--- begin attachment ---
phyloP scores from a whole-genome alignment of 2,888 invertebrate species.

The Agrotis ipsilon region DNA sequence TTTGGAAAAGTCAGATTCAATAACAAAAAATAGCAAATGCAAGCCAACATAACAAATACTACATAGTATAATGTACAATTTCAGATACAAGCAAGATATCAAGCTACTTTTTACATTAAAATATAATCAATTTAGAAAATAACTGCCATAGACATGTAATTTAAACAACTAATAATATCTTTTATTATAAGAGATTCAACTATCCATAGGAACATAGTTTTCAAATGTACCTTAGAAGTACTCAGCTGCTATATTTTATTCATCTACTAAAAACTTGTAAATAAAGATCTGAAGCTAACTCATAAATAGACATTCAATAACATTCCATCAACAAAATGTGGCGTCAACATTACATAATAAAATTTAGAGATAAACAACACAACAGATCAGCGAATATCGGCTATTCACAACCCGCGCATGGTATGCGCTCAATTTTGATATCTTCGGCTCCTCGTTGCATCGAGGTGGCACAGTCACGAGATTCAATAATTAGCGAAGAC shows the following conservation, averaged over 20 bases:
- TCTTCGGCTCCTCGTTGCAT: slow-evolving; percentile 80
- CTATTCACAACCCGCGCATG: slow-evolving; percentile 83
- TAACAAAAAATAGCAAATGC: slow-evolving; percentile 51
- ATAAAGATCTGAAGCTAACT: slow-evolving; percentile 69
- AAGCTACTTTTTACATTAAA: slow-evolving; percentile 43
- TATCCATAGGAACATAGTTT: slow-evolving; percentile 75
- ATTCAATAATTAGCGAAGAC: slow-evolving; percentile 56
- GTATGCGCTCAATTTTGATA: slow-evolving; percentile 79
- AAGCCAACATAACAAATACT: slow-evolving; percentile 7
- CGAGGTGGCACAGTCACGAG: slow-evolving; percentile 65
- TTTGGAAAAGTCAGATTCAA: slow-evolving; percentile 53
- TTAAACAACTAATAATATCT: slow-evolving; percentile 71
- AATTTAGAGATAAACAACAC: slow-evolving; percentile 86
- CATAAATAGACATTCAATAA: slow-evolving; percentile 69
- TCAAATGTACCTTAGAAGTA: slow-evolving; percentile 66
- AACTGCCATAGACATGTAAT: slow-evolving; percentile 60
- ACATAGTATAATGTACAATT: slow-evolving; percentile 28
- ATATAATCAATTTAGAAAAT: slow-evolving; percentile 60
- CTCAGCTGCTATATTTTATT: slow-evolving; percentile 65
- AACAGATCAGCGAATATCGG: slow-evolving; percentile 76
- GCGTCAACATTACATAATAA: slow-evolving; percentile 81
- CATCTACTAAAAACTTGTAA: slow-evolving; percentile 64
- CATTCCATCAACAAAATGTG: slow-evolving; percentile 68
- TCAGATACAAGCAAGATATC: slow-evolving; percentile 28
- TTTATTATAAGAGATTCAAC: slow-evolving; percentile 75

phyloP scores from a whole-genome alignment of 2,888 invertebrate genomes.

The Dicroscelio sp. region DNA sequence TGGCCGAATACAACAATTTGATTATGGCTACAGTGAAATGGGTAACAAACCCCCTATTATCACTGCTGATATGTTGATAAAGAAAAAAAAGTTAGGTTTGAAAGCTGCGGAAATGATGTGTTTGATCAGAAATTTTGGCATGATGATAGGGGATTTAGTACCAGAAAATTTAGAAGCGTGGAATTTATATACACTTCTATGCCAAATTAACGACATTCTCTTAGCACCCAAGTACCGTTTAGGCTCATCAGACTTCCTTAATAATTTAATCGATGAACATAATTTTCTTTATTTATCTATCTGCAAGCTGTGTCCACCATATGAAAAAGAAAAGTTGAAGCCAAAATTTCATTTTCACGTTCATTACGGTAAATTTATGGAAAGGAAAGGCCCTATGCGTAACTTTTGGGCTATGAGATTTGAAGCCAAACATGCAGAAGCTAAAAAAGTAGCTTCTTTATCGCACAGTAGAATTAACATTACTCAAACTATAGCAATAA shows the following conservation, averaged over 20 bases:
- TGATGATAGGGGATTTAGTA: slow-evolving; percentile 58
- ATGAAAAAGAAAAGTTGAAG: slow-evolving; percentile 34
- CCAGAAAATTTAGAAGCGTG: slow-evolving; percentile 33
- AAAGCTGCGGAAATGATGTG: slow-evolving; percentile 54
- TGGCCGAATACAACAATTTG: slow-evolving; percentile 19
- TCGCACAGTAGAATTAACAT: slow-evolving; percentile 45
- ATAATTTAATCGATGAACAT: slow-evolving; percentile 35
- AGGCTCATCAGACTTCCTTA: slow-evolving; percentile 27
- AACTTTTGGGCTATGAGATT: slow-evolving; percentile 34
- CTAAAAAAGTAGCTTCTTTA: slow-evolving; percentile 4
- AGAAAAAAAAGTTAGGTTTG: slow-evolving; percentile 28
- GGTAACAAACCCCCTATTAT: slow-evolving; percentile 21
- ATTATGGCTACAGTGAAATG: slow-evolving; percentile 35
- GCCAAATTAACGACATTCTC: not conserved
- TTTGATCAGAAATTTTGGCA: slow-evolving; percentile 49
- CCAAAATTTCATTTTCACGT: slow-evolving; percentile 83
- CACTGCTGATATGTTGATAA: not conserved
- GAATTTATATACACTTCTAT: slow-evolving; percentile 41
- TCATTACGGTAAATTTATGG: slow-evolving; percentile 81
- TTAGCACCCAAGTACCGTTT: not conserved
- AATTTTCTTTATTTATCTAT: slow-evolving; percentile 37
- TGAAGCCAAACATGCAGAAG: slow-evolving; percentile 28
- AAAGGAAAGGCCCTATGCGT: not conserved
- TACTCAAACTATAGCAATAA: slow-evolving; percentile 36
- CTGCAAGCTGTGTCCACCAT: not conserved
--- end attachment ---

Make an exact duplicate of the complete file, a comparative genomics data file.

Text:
phyloP scores from a whole-genome alignment of 2,888 invertebrate species.

The Agrotis ipsilon region DNA sequence TTTGGAAAAGTCAGATTCAATAACAAAAAATAGCAAATGCAAGCCAACATAACAAATACTACATAGTATAATGTACAATTTCAGATACAAGCAAGATATCAAGCTACTTTTTACATTAAAATATAATCAATTTAGAAAATAACTGCCATAGACATGTAATTTAAACAACTAATAATATCTTTTATTATAAGAGATTCAACTATCCATAGGAACATAGTTTTCAAATGTACCTTAGAAGTACTCAGCTGCTATATTTTATTCATCTACTAAAAACTTGTAAATAAAGATCTGAAGCTAACTCATAAATAGACATTCAATAACATTCCATCAACAAAATGTGGCGTCAACATTACATAATAAAATTTAGAGATAAACAACACAACAGATCAGCGAATATCGGCTATTCACAACCCGCGCATGGTATGCGCTCAATTTTGATATCTTCGGCTCCTCGTTGCATCGAGGTGGCACAGTCACGAGATTCAATAATTAGCGAAGAC shows the following conservation, averaged over 20 bases:
- TCTTCGGCTCCTCGTTGCAT: slow-evolving; percentile 80
- CTATTCACAACCCGCGCATG: slow-evolving; percentile 83
- TAACAAAAAATAGCAAATGC: slow-evolving; percentile 51
- ATAAAGATCTGAAGCTAACT: slow-evolving; percentile 69
- AAGCTACTTTTTACATTAAA: slow-evolving; percentile 43
- TATCCATAGGAACATAGTTT: slow-evolving; percentile 75
- ATTCAATAATTAGCGAAGAC: slow-evolving; percentile 56
- GTATGCGCTCAATTTTGATA: slow-evolving; percentile 79
- AAGCCAACATAACAAATACT: slow-evolving; percentile 7
- CGAGGTGGCACAGTCACGAG: slow-evolving; percentile 65
- TTTGGAAAAGTCAGATTCAA: slow-evolving; percentile 53
- TTAAACAACTAATAATATCT: slow-evolving; percentile 71
- AATTTAGAGATAAACAACAC: slow-evolving; percentile 86
- CATAAATAGACATTCAATAA: slow-evolving; percentile 69
- TCAAATGTACCTTAGAAGTA: slow-evolving; percentile 66
- AACTGCCATAGACATGTAAT: slow-evolving; percentile 60
- ACATAGTATAATGTACAATT: slow-evolving; percentile 28
- ATATAATCAATTTAGAAAAT: slow-evolving; percentile 60
- CTCAGCTGCTATATTTTATT: slow-evolving; percentile 65
- AACAGATCAGCGAATATCGG: slow-evolving; percentile 76
- GCGTCAACATTACATAATAA: slow-evolving; percentile 81
- CATCTACTAAAAACTTGTAA: slow-evolving; percentile 64
- CATTCCATCAACAAAATGTG: slow-evolving; percentile 68
- TCAGATACAAGCAAGATATC: slow-evolving; percentile 28
- TTTATTATAAGAGATTCAAC: slow-evolving; percentile 75

phyloP scores from a whole-genome alignment of 2,888 invertebrate genomes.

The Dicroscelio sp. region DNA sequence TGGCCGAATACAACAATTTGATTATGGCTACAGTGAAATGGGTAACAAACCCCCTATTATCACTGCTGATATGTTGATAAAGAAAAAAAAGTTAGGTTTGAAAGCTGCGGAAATGATGTGTTTGATCAGAAATTTTGGCATGATGATAGGGGATTTAGTACCAGAAAATTTAGAAGCGTGGAATTTATATACACTTCTATGCCAAATTAACGACATTCTCTTAGCACCCAAGTACCGTTTAGGCTCATCAGACTTCCTTAATAATTTAATCGATGAACATAATTTTCTTTATTTATCTATCTGCAAGCTGTGTCCACCATATGAAAAAGAAAAGTTGAAGCCAAAATTTCATTTTCACGTTCATTACGGTAAATTTATGGAAAGGAAAGGCCCTATGCGTAACTTTTGGGCTATGAGATTTGAAGCCAAACATGCAGAAGCTAAAAAAGTAGCTTCTTTATCGCACAGTAGAATTAACATTACTCAAACTATAGCAATAA shows the following conservation, averaged over 20 bases:
- TGATGATAGGGGATTTAGTA: slow-evolving; percentile 58
- ATGAAAAAGAAAAGTTGAAG: slow-evolving; percentile 34
- CCAGAAAATTTAGAAGCGTG: slow-evolving; percentile 33
- AAAGCTGCGGAAATGATGTG: slow-evolving; percentile 54
- TGGCCGAATACAACAATTTG: slow-evolving; percentile 19
- TCGCACAGTAGAATTAACAT: slow-evolving; percentile 45
- ATAATTTAATCGATGAACAT: slow-evolving; percentile 35
- AGGCTCATCAGACTTCCTTA: slow-evolving; percentile 27
- AACTTTTGGGCTATGAGATT: slow-evolving; percentile 34
- CTAAAAAAGTAGCTTCTTTA: slow-evolving; percentile 4
- AGAAAAAAAAGTTAGGTTTG: slow-evolving; percentile 28
- GGTAACAAACCCCCTATTAT: slow-evolving; percentile 21
- ATTATGGCTACAGTGAAATG: slow-evolving; percentile 35
- GCCAAATTAACGACATTCTC: not conserved
- TTTGATCAGAAATTTTGGCA: slow-evolving; percentile 49
- CCAAAATTTCATTTTCACGT: slow-evolving; percentile 83
- CACTGCTGATATGTTGATAA: not conserved
- GAATTTATATACACTTCTAT: slow-evolving; percentile 41
- TCATTACGGTAAATTTATGG: slow-evolving; percentile 81
- TTAGCACCCAAGTACCGTTT: not conserved
- AATTTTCTTTATTTATCTAT: slow-evolving; percentile 37
- TGAAGCCAAACATGCAGAAG: slow-evolving; percentile 28
- AAAGGAAAGGCCCTATGCGT: not conserved
- TACTCAAACTATAGCAATAA: slow-evolving; percentile 36
- CTGCAAGCTGTGTCCACCAT: not conserved